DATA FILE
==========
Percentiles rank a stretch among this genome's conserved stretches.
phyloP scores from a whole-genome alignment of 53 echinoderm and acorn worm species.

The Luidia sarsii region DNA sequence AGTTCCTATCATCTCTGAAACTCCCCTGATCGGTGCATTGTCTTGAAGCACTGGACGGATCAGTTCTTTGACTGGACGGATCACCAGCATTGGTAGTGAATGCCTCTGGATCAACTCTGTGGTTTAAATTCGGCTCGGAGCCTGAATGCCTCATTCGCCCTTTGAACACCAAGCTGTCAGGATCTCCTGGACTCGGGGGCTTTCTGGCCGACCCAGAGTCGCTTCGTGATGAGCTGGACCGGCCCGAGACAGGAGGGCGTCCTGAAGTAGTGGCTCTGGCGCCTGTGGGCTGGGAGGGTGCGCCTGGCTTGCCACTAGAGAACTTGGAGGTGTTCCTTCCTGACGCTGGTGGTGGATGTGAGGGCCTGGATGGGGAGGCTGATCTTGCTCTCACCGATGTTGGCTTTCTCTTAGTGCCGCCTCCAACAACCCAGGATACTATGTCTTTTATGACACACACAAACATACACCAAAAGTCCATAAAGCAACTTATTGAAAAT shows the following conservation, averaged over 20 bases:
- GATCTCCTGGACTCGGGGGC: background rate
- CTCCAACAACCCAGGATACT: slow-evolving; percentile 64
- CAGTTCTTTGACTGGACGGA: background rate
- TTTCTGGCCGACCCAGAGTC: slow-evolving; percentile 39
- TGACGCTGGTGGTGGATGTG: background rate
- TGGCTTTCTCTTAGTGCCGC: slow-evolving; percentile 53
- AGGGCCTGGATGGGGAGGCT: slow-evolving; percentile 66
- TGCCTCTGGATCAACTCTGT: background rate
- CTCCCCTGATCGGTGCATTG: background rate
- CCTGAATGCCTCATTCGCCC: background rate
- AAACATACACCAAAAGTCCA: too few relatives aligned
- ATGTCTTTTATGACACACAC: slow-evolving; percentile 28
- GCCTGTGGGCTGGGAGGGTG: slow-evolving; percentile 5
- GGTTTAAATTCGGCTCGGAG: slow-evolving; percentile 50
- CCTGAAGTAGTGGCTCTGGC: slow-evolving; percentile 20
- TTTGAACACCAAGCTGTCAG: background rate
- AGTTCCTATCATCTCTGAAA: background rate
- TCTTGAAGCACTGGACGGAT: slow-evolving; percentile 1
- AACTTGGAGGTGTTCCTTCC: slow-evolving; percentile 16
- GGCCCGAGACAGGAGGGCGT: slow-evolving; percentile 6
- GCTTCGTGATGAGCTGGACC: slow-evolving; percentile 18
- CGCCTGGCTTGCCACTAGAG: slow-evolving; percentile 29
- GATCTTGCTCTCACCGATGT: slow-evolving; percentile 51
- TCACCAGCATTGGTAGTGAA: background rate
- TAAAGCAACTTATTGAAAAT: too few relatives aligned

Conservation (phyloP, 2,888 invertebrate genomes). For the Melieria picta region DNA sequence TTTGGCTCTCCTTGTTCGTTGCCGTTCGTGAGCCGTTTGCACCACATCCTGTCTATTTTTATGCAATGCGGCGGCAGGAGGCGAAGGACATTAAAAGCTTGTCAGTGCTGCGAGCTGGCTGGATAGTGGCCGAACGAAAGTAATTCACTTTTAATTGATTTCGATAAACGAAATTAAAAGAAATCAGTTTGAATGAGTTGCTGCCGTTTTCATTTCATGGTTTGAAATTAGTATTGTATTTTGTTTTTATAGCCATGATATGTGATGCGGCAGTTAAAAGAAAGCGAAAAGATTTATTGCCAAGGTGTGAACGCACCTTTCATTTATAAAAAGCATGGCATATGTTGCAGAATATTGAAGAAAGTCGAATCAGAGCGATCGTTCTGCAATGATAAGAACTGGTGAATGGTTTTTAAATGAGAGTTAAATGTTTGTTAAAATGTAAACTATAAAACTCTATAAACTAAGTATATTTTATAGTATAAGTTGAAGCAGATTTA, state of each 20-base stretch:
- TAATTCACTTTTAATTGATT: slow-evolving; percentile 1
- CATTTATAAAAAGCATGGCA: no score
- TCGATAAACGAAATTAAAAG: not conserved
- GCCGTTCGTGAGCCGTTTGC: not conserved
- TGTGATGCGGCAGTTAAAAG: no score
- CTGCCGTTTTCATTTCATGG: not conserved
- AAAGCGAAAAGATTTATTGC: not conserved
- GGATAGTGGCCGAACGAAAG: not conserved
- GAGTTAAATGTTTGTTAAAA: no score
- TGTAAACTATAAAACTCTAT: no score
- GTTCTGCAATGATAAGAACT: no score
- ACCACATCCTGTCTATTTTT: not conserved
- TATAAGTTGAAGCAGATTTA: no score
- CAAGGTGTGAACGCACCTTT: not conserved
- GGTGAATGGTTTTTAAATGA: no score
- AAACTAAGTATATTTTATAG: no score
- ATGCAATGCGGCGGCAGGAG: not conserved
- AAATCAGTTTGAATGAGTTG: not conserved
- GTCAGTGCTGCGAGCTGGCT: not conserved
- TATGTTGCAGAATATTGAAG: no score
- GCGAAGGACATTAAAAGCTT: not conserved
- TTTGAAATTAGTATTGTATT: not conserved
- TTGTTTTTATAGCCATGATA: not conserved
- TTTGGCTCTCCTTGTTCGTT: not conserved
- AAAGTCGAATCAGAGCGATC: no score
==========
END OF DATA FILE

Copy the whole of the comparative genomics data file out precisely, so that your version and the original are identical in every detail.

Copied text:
Percentiles rank a stretch among this genome's conserved stretches.
phyloP scores from a whole-genome alignment of 53 echinoderm and acorn worm species.

The Luidia sarsii region DNA sequence AGTTCCTATCATCTCTGAAACTCCCCTGATCGGTGCATTGTCTTGAAGCACTGGACGGATCAGTTCTTTGACTGGACGGATCACCAGCATTGGTAGTGAATGCCTCTGGATCAACTCTGTGGTTTAAATTCGGCTCGGAGCCTGAATGCCTCATTCGCCCTTTGAACACCAAGCTGTCAGGATCTCCTGGACTCGGGGGCTTTCTGGCCGACCCAGAGTCGCTTCGTGATGAGCTGGACCGGCCCGAGACAGGAGGGCGTCCTGAAGTAGTGGCTCTGGCGCCTGTGGGCTGGGAGGGTGCGCCTGGCTTGCCACTAGAGAACTTGGAGGTGTTCCTTCCTGACGCTGGTGGTGGATGTGAGGGCCTGGATGGGGAGGCTGATCTTGCTCTCACCGATGTTGGCTTTCTCTTAGTGCCGCCTCCAACAACCCAGGATACTATGTCTTTTATGACACACACAAACATACACCAAAAGTCCATAAAGCAACTTATTGAAAAT shows the following conservation, averaged over 20 bases:
- GATCTCCTGGACTCGGGGGC: background rate
- CTCCAACAACCCAGGATACT: slow-evolving; percentile 64
- CAGTTCTTTGACTGGACGGA: background rate
- TTTCTGGCCGACCCAGAGTC: slow-evolving; percentile 39
- TGACGCTGGTGGTGGATGTG: background rate
- TGGCTTTCTCTTAGTGCCGC: slow-evolving; percentile 53
- AGGGCCTGGATGGGGAGGCT: slow-evolving; percentile 66
- TGCCTCTGGATCAACTCTGT: background rate
- CTCCCCTGATCGGTGCATTG: background rate
- CCTGAATGCCTCATTCGCCC: background rate
- AAACATACACCAAAAGTCCA: too few relatives aligned
- ATGTCTTTTATGACACACAC: slow-evolving; percentile 28
- GCCTGTGGGCTGGGAGGGTG: slow-evolving; percentile 5
- GGTTTAAATTCGGCTCGGAG: slow-evolving; percentile 50
- CCTGAAGTAGTGGCTCTGGC: slow-evolving; percentile 20
- TTTGAACACCAAGCTGTCAG: background rate
- AGTTCCTATCATCTCTGAAA: background rate
- TCTTGAAGCACTGGACGGAT: slow-evolving; percentile 1
- AACTTGGAGGTGTTCCTTCC: slow-evolving; percentile 16
- GGCCCGAGACAGGAGGGCGT: slow-evolving; percentile 6
- GCTTCGTGATGAGCTGGACC: slow-evolving; percentile 18
- CGCCTGGCTTGCCACTAGAG: slow-evolving; percentile 29
- GATCTTGCTCTCACCGATGT: slow-evolving; percentile 51
- TCACCAGCATTGGTAGTGAA: background rate
- TAAAGCAACTTATTGAAAAT: too few relatives aligned

Conservation (phyloP, 2,888 invertebrate genomes). For the Melieria picta region DNA sequence TTTGGCTCTCCTTGTTCGTTGCCGTTCGTGAGCCGTTTGCACCACATCCTGTCTATTTTTATGCAATGCGGCGGCAGGAGGCGAAGGACATTAAAAGCTTGTCAGTGCTGCGAGCTGGCTGGATAGTGGCCGAACGAAAGTAATTCACTTTTAATTGATTTCGATAAACGAAATTAAAAGAAATCAGTTTGAATGAGTTGCTGCCGTTTTCATTTCATGGTTTGAAATTAGTATTGTATTTTGTTTTTATAGCCATGATATGTGATGCGGCAGTTAAAAGAAAGCGAAAAGATTTATTGCCAAGGTGTGAACGCACCTTTCATTTATAAAAAGCATGGCATATGTTGCAGAATATTGAAGAAAGTCGAATCAGAGCGATCGTTCTGCAATGATAAGAACTGGTGAATGGTTTTTAAATGAGAGTTAAATGTTTGTTAAAATGTAAACTATAAAACTCTATAAACTAAGTATATTTTATAGTATAAGTTGAAGCAGATTTA, state of each 20-base stretch:
- TAATTCACTTTTAATTGATT: slow-evolving; percentile 1
- CATTTATAAAAAGCATGGCA: no score
- TCGATAAACGAAATTAAAAG: not conserved
- GCCGTTCGTGAGCCGTTTGC: not conserved
- TGTGATGCGGCAGTTAAAAG: no score
- CTGCCGTTTTCATTTCATGG: not conserved
- AAAGCGAAAAGATTTATTGC: not conserved
- GGATAGTGGCCGAACGAAAG: not conserved
- GAGTTAAATGTTTGTTAAAA: no score
- TGTAAACTATAAAACTCTAT: no score
- GTTCTGCAATGATAAGAACT: no score
- ACCACATCCTGTCTATTTTT: not conserved
- TATAAGTTGAAGCAGATTTA: no score
- CAAGGTGTGAACGCACCTTT: not conserved
- GGTGAATGGTTTTTAAATGA: no score
- AAACTAAGTATATTTTATAG: no score
- ATGCAATGCGGCGGCAGGAG: not conserved
- AAATCAGTTTGAATGAGTTG: not conserved
- GTCAGTGCTGCGAGCTGGCT: not conserved
- TATGTTGCAGAATATTGAAG: no score
- GCGAAGGACATTAAAAGCTT: not conserved
- TTTGAAATTAGTATTGTATT: not conserved
- TTGTTTTTATAGCCATGATA: not conserved
- TTTGGCTCTCCTTGTTCGTT: not conserved
- AAAGTCGAATCAGAGCGATC: no score